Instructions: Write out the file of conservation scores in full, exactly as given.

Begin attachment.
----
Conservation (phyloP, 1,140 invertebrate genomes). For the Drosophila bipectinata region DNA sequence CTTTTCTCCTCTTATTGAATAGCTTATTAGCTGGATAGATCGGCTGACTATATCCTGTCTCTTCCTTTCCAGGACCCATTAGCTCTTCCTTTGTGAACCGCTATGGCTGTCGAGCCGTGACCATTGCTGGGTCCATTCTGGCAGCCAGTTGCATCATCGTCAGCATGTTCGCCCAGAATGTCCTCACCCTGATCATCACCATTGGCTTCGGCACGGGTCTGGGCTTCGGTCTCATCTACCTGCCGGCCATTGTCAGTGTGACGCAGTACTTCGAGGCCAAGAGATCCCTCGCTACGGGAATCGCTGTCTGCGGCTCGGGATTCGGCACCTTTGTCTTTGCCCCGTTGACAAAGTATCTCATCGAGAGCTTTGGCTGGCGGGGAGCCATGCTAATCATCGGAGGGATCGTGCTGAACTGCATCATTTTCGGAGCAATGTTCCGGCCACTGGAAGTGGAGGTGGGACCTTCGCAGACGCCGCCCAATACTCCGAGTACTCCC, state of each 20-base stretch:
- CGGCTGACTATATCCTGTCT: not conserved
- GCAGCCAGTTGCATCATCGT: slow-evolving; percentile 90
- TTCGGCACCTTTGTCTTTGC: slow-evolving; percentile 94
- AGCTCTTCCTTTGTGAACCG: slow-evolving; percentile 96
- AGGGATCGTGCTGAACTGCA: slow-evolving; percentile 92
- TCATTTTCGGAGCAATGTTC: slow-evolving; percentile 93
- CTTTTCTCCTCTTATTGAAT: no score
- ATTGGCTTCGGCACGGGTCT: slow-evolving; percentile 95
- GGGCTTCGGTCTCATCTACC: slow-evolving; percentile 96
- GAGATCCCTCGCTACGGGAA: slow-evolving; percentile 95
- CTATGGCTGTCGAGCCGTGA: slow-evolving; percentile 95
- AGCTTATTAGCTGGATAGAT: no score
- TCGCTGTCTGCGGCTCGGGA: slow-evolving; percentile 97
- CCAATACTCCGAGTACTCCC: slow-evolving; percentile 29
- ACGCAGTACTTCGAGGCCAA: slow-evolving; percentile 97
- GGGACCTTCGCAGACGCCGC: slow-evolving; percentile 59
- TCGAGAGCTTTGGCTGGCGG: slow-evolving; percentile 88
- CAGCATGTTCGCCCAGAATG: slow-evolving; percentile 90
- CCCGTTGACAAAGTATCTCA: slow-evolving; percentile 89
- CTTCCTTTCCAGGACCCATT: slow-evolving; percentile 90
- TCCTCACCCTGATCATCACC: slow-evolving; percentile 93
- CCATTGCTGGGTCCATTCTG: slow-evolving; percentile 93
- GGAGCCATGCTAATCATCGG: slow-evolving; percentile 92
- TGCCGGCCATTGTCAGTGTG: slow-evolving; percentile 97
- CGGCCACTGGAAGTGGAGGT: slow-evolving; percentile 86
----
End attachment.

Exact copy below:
Conservation (phyloP, 1,140 invertebrate genomes). For the Drosophila bipectinata region DNA sequence CTTTTCTCCTCTTATTGAATAGCTTATTAGCTGGATAGATCGGCTGACTATATCCTGTCTCTTCCTTTCCAGGACCCATTAGCTCTTCCTTTGTGAACCGCTATGGCTGTCGAGCCGTGACCATTGCTGGGTCCATTCTGGCAGCCAGTTGCATCATCGTCAGCATGTTCGCCCAGAATGTCCTCACCCTGATCATCACCATTGGCTTCGGCACGGGTCTGGGCTTCGGTCTCATCTACCTGCCGGCCATTGTCAGTGTGACGCAGTACTTCGAGGCCAAGAGATCCCTCGCTACGGGAATCGCTGTCTGCGGCTCGGGATTCGGCACCTTTGTCTTTGCCCCGTTGACAAAGTATCTCATCGAGAGCTTTGGCTGGCGGGGAGCCATGCTAATCATCGGAGGGATCGTGCTGAACTGCATCATTTTCGGAGCAATGTTCCGGCCACTGGAAGTGGAGGTGGGACCTTCGCAGACGCCGCCCAATACTCCGAGTACTCCC, state of each 20-base stretch:
- CGGCTGACTATATCCTGTCT: not conserved
- GCAGCCAGTTGCATCATCGT: slow-evolving; percentile 90
- TTCGGCACCTTTGTCTTTGC: slow-evolving; percentile 94
- AGCTCTTCCTTTGTGAACCG: slow-evolving; percentile 96
- AGGGATCGTGCTGAACTGCA: slow-evolving; percentile 92
- TCATTTTCGGAGCAATGTTC: slow-evolving; percentile 93
- CTTTTCTCCTCTTATTGAAT: no score
- ATTGGCTTCGGCACGGGTCT: slow-evolving; percentile 95
- GGGCTTCGGTCTCATCTACC: slow-evolving; percentile 96
- GAGATCCCTCGCTACGGGAA: slow-evolving; percentile 95
- CTATGGCTGTCGAGCCGTGA: slow-evolving; percentile 95
- AGCTTATTAGCTGGATAGAT: no score
- TCGCTGTCTGCGGCTCGGGA: slow-evolving; percentile 97
- CCAATACTCCGAGTACTCCC: slow-evolving; percentile 29
- ACGCAGTACTTCGAGGCCAA: slow-evolving; percentile 97
- GGGACCTTCGCAGACGCCGC: slow-evolving; percentile 59
- TCGAGAGCTTTGGCTGGCGG: slow-evolving; percentile 88
- CAGCATGTTCGCCCAGAATG: slow-evolving; percentile 90
- CCCGTTGACAAAGTATCTCA: slow-evolving; percentile 89
- CTTCCTTTCCAGGACCCATT: slow-evolving; percentile 90
- TCCTCACCCTGATCATCACC: slow-evolving; percentile 93
- CCATTGCTGGGTCCATTCTG: slow-evolving; percentile 93
- GGAGCCATGCTAATCATCGG: slow-evolving; percentile 92
- TGCCGGCCATTGTCAGTGTG: slow-evolving; percentile 97
- CGGCCACTGGAAGTGGAGGT: slow-evolving; percentile 86